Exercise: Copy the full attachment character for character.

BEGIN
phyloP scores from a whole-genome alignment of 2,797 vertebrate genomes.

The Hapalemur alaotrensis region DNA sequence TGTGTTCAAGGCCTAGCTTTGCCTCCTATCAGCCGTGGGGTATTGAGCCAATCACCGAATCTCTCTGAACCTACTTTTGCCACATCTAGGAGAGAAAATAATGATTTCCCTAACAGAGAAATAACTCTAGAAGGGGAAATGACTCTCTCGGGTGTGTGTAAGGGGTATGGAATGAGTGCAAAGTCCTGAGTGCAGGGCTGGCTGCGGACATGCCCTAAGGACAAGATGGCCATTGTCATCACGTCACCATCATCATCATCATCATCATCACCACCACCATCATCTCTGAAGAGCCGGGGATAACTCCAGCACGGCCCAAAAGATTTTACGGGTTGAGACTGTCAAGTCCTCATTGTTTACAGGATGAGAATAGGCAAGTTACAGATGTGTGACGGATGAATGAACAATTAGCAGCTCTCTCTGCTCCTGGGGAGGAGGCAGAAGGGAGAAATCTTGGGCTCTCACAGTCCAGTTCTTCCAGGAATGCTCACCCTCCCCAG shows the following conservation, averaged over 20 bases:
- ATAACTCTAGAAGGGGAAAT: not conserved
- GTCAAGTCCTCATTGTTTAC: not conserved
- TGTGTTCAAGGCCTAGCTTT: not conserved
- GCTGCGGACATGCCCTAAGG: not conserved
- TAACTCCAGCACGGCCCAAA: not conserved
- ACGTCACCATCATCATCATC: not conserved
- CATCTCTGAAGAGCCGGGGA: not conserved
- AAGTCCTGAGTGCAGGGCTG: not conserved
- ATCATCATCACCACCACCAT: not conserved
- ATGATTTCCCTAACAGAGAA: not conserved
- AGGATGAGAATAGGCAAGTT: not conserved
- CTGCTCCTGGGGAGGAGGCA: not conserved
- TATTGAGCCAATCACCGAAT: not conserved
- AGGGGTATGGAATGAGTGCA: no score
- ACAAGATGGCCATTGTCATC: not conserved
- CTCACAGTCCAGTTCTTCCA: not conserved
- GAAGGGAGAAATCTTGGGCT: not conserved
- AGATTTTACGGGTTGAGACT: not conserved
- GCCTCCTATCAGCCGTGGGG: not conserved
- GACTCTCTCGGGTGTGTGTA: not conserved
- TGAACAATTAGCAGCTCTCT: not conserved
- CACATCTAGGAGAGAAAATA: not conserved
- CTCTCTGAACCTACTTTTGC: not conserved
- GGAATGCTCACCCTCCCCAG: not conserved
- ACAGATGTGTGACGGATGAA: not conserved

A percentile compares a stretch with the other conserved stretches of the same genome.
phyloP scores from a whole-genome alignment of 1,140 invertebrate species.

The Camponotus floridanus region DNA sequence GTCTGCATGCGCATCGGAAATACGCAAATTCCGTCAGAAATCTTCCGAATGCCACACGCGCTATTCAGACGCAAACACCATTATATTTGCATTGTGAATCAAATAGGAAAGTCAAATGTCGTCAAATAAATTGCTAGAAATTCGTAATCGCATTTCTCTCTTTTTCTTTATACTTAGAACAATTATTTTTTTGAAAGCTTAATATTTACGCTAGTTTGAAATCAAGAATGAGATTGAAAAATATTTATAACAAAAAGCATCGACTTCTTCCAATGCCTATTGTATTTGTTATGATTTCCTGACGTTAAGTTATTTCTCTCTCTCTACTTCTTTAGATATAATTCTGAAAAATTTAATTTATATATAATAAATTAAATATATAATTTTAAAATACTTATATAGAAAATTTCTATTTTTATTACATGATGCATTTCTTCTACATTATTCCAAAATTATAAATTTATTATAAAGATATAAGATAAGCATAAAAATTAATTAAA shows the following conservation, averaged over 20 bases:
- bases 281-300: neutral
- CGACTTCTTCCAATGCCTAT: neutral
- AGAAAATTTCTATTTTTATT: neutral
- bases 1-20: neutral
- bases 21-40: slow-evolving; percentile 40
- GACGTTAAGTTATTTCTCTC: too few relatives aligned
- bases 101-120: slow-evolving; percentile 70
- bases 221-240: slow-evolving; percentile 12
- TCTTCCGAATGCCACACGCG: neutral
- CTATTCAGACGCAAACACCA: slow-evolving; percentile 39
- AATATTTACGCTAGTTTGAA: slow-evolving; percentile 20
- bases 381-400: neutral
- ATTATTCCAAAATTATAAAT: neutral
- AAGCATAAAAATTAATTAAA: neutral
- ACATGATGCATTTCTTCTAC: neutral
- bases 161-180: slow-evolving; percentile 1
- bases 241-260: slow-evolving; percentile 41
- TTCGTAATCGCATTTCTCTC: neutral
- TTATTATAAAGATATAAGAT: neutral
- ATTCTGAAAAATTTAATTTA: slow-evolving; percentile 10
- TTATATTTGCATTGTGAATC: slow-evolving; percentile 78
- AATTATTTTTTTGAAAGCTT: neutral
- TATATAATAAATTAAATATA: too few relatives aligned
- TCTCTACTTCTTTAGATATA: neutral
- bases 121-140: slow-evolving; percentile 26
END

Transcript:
phyloP scores from a whole-genome alignment of 2,797 vertebrate genomes.

The Hapalemur alaotrensis region DNA sequence TGTGTTCAAGGCCTAGCTTTGCCTCCTATCAGCCGTGGGGTATTGAGCCAATCACCGAATCTCTCTGAACCTACTTTTGCCACATCTAGGAGAGAAAATAATGATTTCCCTAACAGAGAAATAACTCTAGAAGGGGAAATGACTCTCTCGGGTGTGTGTAAGGGGTATGGAATGAGTGCAAAGTCCTGAGTGCAGGGCTGGCTGCGGACATGCCCTAAGGACAAGATGGCCATTGTCATCACGTCACCATCATCATCATCATCATCATCACCACCACCATCATCTCTGAAGAGCCGGGGATAACTCCAGCACGGCCCAAAAGATTTTACGGGTTGAGACTGTCAAGTCCTCATTGTTTACAGGATGAGAATAGGCAAGTTACAGATGTGTGACGGATGAATGAACAATTAGCAGCTCTCTCTGCTCCTGGGGAGGAGGCAGAAGGGAGAAATCTTGGGCTCTCACAGTCCAGTTCTTCCAGGAATGCTCACCCTCCCCAG shows the following conservation, averaged over 20 bases:
- ATAACTCTAGAAGGGGAAAT: not conserved
- GTCAAGTCCTCATTGTTTAC: not conserved
- TGTGTTCAAGGCCTAGCTTT: not conserved
- GCTGCGGACATGCCCTAAGG: not conserved
- TAACTCCAGCACGGCCCAAA: not conserved
- ACGTCACCATCATCATCATC: not conserved
- CATCTCTGAAGAGCCGGGGA: not conserved
- AAGTCCTGAGTGCAGGGCTG: not conserved
- ATCATCATCACCACCACCAT: not conserved
- ATGATTTCCCTAACAGAGAA: not conserved
- AGGATGAGAATAGGCAAGTT: not conserved
- CTGCTCCTGGGGAGGAGGCA: not conserved
- TATTGAGCCAATCACCGAAT: not conserved
- AGGGGTATGGAATGAGTGCA: no score
- ACAAGATGGCCATTGTCATC: not conserved
- CTCACAGTCCAGTTCTTCCA: not conserved
- GAAGGGAGAAATCTTGGGCT: not conserved
- AGATTTTACGGGTTGAGACT: not conserved
- GCCTCCTATCAGCCGTGGGG: not conserved
- GACTCTCTCGGGTGTGTGTA: not conserved
- TGAACAATTAGCAGCTCTCT: not conserved
- CACATCTAGGAGAGAAAATA: not conserved
- CTCTCTGAACCTACTTTTGC: not conserved
- GGAATGCTCACCCTCCCCAG: not conserved
- ACAGATGTGTGACGGATGAA: not conserved

A percentile compares a stretch with the other conserved stretches of the same genome.
phyloP scores from a whole-genome alignment of 1,140 invertebrate species.

The Camponotus floridanus region DNA sequence GTCTGCATGCGCATCGGAAATACGCAAATTCCGTCAGAAATCTTCCGAATGCCACACGCGCTATTCAGACGCAAACACCATTATATTTGCATTGTGAATCAAATAGGAAAGTCAAATGTCGTCAAATAAATTGCTAGAAATTCGTAATCGCATTTCTCTCTTTTTCTTTATACTTAGAACAATTATTTTTTTGAAAGCTTAATATTTACGCTAGTTTGAAATCAAGAATGAGATTGAAAAATATTTATAACAAAAAGCATCGACTTCTTCCAATGCCTATTGTATTTGTTATGATTTCCTGACGTTAAGTTATTTCTCTCTCTCTACTTCTTTAGATATAATTCTGAAAAATTTAATTTATATATAATAAATTAAATATATAATTTTAAAATACTTATATAGAAAATTTCTATTTTTATTACATGATGCATTTCTTCTACATTATTCCAAAATTATAAATTTATTATAAAGATATAAGATAAGCATAAAAATTAATTAAA shows the following conservation, averaged over 20 bases:
- bases 281-300: neutral
- CGACTTCTTCCAATGCCTAT: neutral
- AGAAAATTTCTATTTTTATT: neutral
- bases 1-20: neutral
- bases 21-40: slow-evolving; percentile 40
- GACGTTAAGTTATTTCTCTC: too few relatives aligned
- bases 101-120: slow-evolving; percentile 70
- bases 221-240: slow-evolving; percentile 12
- TCTTCCGAATGCCACACGCG: neutral
- CTATTCAGACGCAAACACCA: slow-evolving; percentile 39
- AATATTTACGCTAGTTTGAA: slow-evolving; percentile 20
- bases 381-400: neutral
- ATTATTCCAAAATTATAAAT: neutral
- AAGCATAAAAATTAATTAAA: neutral
- ACATGATGCATTTCTTCTAC: neutral
- bases 161-180: slow-evolving; percentile 1
- bases 241-260: slow-evolving; percentile 41
- TTCGTAATCGCATTTCTCTC: neutral
- TTATTATAAAGATATAAGAT: neutral
- ATTCTGAAAAATTTAATTTA: slow-evolving; percentile 10
- TTATATTTGCATTGTGAATC: slow-evolving; percentile 78
- AATTATTTTTTTGAAAGCTT: neutral
- TATATAATAAATTAAATATA: too few relatives aligned
- TCTCTACTTCTTTAGATATA: neutral
- bases 121-140: slow-evolving; percentile 26